Shareholder groups are squawking about the decision because they want Wal-Mart to take steps to goose up its share price in the short term. "There are a lot more pressing issues than the consolidating of Japan," William Dreher Jr., a Deutsche Bank retail analyst was quoted as saying in the Wall Street Journal.
But Wal-Mart must get Japan right because it is the world's second largest economy and is sitting on $13 trillion in household wealth. Sure, the population is declining but the purchasing power in Japan is immense. Wal-Mart has to get its Japan strategy right because it has pulled out of South Korea and Germany. Wal-Mart has gotten the formula right in China, Mexico and Britain, but it needs a truly global strategy to avoid oversaturation in the American market.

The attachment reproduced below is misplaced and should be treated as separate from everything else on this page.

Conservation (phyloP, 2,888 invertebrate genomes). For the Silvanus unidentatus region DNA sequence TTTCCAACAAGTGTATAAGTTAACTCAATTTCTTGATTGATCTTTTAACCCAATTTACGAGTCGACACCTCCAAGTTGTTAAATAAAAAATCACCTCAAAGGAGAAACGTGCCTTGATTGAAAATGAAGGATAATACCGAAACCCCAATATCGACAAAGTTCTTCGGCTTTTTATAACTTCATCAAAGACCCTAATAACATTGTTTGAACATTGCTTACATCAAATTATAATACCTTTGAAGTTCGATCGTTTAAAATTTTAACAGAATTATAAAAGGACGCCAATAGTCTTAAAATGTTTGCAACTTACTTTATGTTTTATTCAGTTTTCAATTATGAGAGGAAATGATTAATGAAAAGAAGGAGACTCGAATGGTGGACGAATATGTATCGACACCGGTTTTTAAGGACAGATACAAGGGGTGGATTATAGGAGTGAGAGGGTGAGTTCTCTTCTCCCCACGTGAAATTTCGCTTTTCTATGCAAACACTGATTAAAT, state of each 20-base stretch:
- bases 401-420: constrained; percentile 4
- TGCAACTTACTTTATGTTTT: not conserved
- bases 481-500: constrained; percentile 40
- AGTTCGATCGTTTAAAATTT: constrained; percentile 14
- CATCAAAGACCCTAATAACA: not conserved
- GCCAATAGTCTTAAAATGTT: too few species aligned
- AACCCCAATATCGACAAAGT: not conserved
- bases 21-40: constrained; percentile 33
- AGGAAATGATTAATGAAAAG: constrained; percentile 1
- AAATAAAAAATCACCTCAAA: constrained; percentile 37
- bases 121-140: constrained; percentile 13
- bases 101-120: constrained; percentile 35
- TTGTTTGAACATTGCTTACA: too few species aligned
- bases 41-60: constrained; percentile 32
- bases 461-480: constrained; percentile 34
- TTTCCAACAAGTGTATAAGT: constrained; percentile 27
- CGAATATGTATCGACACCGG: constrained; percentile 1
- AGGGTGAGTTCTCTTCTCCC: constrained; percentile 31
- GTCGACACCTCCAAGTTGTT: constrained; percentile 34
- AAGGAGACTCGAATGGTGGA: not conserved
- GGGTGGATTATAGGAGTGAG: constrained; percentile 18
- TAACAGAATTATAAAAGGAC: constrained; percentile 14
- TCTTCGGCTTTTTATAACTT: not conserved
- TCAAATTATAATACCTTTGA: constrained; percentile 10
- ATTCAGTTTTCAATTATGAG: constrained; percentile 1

The real problem Wal-Mart has in Japan is that its management is small-town American. The head of Wal-Mart International, Michael Duke, has no international experience. Nor does the CEO of Wal-Mart's Japan operations, Ed Kolodzieski, have deep Asian or Japanese experience. Wal-Mart needs to find a seasoned Japanese retailing executive and put him in charge of Seiyu. Until it figures out the right management mix, no amount of investment is going to transform its Japanese operations into a success. That's the real issue.